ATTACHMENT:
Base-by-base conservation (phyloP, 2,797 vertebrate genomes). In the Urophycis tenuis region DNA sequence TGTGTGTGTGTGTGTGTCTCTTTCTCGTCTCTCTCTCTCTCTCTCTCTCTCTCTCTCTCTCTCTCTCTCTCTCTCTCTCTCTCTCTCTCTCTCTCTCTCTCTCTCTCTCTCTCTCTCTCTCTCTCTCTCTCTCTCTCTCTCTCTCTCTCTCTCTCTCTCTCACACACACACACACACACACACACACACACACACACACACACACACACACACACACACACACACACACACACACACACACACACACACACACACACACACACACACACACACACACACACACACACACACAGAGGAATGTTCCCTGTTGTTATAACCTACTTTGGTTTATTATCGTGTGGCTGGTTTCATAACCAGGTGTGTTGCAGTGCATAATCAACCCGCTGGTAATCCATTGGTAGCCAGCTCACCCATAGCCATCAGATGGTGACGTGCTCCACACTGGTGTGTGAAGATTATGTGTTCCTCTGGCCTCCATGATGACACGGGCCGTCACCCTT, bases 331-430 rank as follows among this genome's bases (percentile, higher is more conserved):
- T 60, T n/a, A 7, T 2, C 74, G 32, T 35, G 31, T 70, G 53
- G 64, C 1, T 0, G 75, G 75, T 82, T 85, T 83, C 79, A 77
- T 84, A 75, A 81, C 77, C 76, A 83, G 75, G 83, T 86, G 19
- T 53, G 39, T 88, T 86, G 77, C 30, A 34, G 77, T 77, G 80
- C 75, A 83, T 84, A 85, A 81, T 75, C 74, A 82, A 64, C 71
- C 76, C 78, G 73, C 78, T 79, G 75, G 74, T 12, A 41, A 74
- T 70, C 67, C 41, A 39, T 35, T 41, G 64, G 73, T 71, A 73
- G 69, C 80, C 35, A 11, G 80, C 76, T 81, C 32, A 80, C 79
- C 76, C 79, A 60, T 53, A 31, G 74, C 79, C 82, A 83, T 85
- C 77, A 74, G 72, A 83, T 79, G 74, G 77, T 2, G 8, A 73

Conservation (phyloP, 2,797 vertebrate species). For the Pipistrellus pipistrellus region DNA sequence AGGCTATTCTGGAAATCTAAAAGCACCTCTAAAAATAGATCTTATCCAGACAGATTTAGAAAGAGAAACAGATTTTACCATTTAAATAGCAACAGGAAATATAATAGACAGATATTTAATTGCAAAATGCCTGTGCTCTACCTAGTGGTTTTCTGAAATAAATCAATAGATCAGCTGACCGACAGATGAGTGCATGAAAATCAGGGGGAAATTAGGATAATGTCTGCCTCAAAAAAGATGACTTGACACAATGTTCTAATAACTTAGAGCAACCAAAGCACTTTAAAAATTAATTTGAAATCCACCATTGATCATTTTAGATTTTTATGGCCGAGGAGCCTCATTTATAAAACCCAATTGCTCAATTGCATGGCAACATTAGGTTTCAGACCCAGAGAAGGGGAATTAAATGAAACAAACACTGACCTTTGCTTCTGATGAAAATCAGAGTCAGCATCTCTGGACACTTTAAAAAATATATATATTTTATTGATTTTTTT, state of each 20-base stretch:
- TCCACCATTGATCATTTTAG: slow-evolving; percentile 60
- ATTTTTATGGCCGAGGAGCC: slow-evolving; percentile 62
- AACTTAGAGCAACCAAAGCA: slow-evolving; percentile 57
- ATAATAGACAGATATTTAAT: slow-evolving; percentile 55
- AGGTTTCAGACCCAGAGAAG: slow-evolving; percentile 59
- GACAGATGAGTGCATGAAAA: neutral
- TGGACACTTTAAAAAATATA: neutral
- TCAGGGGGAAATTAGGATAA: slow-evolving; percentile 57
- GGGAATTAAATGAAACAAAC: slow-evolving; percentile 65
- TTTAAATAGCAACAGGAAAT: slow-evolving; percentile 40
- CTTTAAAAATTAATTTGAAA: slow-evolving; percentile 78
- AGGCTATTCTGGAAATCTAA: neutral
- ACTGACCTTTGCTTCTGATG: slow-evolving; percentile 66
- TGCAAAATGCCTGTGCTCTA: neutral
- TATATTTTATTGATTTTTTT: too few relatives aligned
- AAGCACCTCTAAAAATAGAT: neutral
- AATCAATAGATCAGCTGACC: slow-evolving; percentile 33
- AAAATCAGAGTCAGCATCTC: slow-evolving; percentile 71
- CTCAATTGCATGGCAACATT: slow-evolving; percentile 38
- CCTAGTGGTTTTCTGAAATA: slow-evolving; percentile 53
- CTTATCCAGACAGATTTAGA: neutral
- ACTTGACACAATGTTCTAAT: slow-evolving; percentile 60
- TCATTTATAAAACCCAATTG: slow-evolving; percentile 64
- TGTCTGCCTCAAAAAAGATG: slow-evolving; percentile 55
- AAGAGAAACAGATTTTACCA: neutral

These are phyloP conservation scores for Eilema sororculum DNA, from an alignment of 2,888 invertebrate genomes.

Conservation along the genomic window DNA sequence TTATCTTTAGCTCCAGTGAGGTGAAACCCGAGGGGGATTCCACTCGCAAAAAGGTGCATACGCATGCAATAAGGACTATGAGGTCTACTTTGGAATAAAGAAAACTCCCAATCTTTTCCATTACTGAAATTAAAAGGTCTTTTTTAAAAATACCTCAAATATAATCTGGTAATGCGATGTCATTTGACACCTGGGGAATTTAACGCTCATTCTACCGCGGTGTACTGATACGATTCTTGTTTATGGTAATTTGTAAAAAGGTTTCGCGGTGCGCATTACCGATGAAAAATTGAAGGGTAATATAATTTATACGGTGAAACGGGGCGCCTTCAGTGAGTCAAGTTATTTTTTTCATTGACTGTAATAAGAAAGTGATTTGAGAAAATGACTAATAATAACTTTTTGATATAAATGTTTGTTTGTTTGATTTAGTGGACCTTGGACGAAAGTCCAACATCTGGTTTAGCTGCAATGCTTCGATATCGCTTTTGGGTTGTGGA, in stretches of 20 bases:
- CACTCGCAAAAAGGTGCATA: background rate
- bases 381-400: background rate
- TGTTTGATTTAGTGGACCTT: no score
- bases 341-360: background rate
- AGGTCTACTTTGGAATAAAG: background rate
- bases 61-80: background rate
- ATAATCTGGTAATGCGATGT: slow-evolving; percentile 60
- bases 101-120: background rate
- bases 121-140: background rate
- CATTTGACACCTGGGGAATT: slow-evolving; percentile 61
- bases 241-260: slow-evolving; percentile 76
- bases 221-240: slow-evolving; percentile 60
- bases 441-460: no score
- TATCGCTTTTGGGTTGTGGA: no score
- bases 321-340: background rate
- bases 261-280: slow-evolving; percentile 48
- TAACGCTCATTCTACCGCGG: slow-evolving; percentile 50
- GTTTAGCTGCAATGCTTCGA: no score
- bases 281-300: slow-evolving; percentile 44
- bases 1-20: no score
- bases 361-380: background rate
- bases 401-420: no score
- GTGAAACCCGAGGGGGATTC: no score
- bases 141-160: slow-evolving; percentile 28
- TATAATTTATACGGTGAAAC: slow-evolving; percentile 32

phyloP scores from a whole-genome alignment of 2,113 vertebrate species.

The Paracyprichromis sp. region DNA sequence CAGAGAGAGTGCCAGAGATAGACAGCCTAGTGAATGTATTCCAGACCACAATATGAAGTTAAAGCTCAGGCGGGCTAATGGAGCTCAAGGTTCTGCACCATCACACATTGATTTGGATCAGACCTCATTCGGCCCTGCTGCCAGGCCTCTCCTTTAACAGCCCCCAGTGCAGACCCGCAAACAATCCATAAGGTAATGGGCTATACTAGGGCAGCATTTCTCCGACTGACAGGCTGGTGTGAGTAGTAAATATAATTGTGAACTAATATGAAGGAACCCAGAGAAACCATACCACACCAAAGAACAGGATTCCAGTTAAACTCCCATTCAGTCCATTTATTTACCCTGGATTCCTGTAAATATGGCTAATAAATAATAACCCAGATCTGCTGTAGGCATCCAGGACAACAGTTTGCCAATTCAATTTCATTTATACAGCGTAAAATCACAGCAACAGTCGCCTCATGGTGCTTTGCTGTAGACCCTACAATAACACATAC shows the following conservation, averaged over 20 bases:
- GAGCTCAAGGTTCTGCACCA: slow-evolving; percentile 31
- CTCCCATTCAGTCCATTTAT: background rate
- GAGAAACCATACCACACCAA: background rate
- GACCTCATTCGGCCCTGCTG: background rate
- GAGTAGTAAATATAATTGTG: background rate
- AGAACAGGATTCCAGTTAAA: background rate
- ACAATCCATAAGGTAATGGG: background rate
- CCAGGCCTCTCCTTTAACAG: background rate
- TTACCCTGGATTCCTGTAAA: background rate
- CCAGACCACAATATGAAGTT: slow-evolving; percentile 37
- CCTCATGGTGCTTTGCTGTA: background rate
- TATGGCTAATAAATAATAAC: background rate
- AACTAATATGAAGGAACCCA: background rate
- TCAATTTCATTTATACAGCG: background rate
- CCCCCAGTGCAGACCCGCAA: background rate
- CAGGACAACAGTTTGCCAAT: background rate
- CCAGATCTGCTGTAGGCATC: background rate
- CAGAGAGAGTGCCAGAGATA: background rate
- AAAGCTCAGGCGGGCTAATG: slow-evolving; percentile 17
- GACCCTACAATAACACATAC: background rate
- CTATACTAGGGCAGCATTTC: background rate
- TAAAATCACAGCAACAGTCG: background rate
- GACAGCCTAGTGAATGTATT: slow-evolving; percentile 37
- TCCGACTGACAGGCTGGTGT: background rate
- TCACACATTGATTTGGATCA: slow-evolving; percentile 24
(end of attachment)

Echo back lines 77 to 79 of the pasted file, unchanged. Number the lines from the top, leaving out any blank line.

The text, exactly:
- CCTCATGGTGCTTTGCTGTA: background rate
- TATGGCTAATAAATAATAAC: background rate
- AACTAATATGAAGGAACCCA: background rate